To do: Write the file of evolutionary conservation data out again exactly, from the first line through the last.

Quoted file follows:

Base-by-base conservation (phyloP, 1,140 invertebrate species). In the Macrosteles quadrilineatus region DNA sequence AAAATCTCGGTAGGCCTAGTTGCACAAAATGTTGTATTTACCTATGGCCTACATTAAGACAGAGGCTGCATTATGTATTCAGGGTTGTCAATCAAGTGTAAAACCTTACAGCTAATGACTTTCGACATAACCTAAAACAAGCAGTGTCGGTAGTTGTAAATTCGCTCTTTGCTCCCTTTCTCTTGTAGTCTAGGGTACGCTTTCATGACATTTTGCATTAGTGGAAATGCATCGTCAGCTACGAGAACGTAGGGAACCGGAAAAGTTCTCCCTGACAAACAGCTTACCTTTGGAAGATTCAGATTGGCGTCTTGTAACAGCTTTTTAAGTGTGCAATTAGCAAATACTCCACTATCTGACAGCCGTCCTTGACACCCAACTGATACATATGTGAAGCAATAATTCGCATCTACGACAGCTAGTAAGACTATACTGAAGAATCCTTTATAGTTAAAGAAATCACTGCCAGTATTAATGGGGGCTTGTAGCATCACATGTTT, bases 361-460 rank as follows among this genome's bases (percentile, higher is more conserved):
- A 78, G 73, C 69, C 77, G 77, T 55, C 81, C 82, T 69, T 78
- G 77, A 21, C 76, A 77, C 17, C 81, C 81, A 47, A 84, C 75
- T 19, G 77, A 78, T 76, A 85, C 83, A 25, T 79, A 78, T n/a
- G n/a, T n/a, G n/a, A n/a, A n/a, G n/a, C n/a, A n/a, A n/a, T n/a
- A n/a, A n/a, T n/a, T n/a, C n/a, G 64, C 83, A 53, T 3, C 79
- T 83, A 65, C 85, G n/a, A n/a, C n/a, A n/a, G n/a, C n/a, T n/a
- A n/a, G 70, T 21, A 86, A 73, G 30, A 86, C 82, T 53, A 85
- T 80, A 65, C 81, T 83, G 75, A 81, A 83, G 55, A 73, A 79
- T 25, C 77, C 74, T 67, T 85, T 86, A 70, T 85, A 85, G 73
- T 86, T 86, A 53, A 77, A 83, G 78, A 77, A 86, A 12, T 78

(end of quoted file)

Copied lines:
Base-by-base conservation (phyloP, 1,140 invertebrate species). In the Macrosteles quadrilineatus region DNA sequence AAAATCTCGGTAGGCCTAGTTGCACAAAATGTTGTATTTACCTATGGCCTACATTAAGACAGAGGCTGCATTATGTATTCAGGGTTGTCAATCAAGTGTAAAACCTTACAGCTAATGACTTTCGACATAACCTAAAACAAGCAGTGTCGGTAGTTGTAAATTCGCTCTTTGCTCCCTTTCTCTTGTAGTCTAGGGTACGCTTTCATGACATTTTGCATTAGTGGAAATGCATCGTCAGCTACGAGAACGTAGGGAACCGGAAAAGTTCTCCCTGACAAACAGCTTACCTTTGGAAGATTCAGATTGGCGTCTTGTAACAGCTTTTTAAGTGTGCAATTAGCAAATACTCCACTATCTGACAGCCGTCCTTGACACCCAACTGATACATATGTGAAGCAATAATTCGCATCTACGACAGCTAGTAAGACTATACTGAAGAATCCTTTATAGTTAAAGAAATCACTGCCAGTATTAATGGGGGCTTGTAGCATCACATGTTT, bases 361-460 rank as follows among this genome's bases (percentile, higher is more conserved):
- A 78, G 73, C 69, C 77, G 77, T 55, C 81, C 82, T 69, T 78
- G 77, A 21, C 76, A 77, C 17, C 81, C 81, A 47, A 84, C 75
- T 19, G 77, A 78, T 76, A 85, C 83, A 25, T 79, A 78, T n/a
- G n/a, T n/a, G n/a, A n/a, A n/a, G n/a, C n/a, A n/a, A n/a, T n/a
- A n/a, A n/a, T n/a, T n/a, C n/a, G 64, C 83, A 53, T 3, C 79
- T 83, A 65, C 85, G n/a, A n/a, C n/a, A n/a, G n/a, C n/a, T n/a
- A n/a, G 70, T 21, A 86, A 73, G 30, A 86, C 82, T 53, A 85
- T 80, A 65, C 81, T 83, G 75, A 81, A 83, G 55, A 73, A 79
- T 25, C 77, C 74, T 67, T 85, T 86, A 70, T 85, A 85, G 73
- T 86, T 86, A 53, A 77, A 83, G 78, A 77, A 86, A 12, T 78